The preferred form of AEF is shown in FIG. 4 as comprising two cascaded stages 21, 22, each stage comprising an amplifier 24 with a resistor R1 in a negative feedback loop and with the inverting amplifier input being connected to ground via the series combination of a resistor R2 and capacitor C1. The filter characteristics are shown in FIG. 5 with the gain having an step for, being roughly 0 db up to 100 Hz and then rising to 10 db gain at 1 kHz. The phase shift, a phase advance with increasing frequency, rises in the region in which the gain changes, from a base level of substantially 0° to a maximum value of 25° at roughly 500 Hz.
Because of the precise transfer functions of the microphone and generator, the gain reduces to a minimum value at about 500 Hz whereas the phase shift in this area rises to a maximum of about more than 3π/2. By providing AEF, the transfer functions are modified in this area to reduce phase shift and increase gain, thereby reducing signal enhancement.
A circuit diagram of low pass filter 8 is shown in FIG. 6 as comprising a transitional second order filter including an amplifier 60 having a non-inverting input connected to a filter input via resistors R1, R2 and a capacitor C1 coupled between the amplifier input and ground. Two feedback loops are provided from the amplifier output to the non-inverting input: a first loop including a capacitor C2 and a second loop comprising resistors R3, R4, R5 and a capacitor C3 in series with a resistor R9 connected between resistors R4, R5 and ground. A further feedback loop is provided comprising a resistor R7 connected between the amplifier output and the inverting amplifier input. A further resistor R8 is connected between resistor R7 and ground.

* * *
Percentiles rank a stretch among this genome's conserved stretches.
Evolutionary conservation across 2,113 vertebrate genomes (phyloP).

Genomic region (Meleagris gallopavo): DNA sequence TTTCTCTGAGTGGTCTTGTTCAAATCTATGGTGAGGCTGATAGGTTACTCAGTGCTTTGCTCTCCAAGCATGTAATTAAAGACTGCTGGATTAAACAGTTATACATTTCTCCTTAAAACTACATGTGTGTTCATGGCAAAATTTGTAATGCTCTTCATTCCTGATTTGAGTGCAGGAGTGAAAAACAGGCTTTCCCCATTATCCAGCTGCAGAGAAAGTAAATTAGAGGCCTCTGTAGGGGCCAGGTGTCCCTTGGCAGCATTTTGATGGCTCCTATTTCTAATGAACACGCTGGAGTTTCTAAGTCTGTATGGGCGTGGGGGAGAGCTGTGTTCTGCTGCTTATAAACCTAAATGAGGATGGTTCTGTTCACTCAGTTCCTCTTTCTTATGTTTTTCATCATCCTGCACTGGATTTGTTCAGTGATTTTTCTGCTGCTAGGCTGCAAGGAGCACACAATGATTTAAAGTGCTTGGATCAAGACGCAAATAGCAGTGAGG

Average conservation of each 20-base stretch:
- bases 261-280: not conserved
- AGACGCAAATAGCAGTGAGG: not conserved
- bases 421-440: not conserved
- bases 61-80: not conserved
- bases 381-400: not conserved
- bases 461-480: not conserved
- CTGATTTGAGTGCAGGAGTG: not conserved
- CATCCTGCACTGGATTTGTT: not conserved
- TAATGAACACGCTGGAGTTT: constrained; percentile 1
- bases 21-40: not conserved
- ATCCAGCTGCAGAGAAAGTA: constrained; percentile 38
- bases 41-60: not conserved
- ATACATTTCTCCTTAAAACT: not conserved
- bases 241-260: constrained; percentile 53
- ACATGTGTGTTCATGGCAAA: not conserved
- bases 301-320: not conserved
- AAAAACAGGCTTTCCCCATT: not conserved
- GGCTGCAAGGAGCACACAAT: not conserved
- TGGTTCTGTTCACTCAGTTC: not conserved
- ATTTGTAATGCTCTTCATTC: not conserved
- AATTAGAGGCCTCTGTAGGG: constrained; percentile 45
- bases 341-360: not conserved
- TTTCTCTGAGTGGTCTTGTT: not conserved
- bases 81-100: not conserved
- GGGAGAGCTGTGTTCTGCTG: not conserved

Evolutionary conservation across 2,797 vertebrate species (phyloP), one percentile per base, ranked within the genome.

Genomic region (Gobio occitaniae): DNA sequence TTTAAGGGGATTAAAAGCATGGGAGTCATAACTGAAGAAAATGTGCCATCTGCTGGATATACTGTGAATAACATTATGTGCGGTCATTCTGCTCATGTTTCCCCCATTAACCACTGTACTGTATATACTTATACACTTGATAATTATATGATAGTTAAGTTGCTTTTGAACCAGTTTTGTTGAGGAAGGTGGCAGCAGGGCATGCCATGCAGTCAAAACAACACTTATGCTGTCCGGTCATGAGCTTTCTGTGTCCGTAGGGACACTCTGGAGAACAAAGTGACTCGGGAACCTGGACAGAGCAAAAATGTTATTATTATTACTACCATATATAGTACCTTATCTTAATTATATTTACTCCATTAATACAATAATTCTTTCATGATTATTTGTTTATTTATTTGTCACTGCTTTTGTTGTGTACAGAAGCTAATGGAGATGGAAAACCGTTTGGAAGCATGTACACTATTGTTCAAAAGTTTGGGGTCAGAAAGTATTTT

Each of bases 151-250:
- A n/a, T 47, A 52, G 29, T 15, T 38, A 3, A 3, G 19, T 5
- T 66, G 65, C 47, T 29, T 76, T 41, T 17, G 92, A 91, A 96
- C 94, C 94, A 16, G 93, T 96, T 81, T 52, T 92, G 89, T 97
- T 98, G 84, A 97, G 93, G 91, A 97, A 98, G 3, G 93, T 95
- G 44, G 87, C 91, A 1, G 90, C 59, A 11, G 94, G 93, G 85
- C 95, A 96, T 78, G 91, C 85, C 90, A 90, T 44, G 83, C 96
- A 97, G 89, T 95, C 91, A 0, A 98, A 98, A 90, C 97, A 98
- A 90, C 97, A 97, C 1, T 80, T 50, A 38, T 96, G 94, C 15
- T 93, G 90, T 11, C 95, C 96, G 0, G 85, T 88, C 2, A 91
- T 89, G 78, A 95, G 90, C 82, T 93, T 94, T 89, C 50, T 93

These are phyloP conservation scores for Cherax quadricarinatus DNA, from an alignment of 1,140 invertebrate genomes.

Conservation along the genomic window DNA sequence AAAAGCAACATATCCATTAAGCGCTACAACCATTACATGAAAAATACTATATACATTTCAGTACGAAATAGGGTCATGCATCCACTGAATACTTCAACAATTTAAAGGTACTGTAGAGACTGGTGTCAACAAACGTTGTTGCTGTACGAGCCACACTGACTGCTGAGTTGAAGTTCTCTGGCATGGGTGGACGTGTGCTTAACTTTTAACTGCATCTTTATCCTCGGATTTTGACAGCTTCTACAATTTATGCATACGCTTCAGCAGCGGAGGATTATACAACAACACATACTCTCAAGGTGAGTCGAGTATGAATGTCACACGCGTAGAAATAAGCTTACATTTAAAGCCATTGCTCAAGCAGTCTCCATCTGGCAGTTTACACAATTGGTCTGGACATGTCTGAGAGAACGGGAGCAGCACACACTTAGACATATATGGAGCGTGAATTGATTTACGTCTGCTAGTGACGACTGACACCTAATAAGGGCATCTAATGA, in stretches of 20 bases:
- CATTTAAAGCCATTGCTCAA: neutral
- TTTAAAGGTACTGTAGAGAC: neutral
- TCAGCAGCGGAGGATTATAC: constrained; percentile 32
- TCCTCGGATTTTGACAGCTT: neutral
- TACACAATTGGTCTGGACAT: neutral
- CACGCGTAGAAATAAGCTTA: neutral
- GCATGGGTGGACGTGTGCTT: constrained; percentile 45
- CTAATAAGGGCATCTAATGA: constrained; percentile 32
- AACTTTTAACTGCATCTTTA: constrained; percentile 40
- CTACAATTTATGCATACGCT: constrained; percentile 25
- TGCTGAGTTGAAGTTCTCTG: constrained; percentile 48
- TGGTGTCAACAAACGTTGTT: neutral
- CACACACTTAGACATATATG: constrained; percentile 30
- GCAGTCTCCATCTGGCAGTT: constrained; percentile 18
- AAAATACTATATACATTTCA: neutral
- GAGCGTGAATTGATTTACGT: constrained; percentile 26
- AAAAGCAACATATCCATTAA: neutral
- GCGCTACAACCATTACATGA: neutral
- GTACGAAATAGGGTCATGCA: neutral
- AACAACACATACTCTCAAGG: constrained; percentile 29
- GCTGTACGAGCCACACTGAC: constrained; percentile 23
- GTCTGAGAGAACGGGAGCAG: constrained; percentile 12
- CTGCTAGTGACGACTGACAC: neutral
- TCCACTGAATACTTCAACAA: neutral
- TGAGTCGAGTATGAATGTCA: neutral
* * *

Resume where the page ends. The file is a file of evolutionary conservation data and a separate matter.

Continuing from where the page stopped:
The characteristics of the filter are shown in FIG. 7 where the gain is close to 0 db up to about 1000 Hz and is about -30 db around 10,000 hz. The gain decreases between these regions relatively quickly in a cut-off region.
The phase shift across the filter is roughly 150° (the filter includes a non-inverting amplifier) in the region below 1,000 Hz and above 10,000 Hz, but decreases to a minimum (a phase lag with increasing frequency) of about 45° in the center of the cut-off region. Such a phase change of roughly 105° is acceptable and is much smaller than 180 degrees resulting from a conventional second order low-pass filter. Although a second order filter is shown, the filter could be a higher or lower order if desired.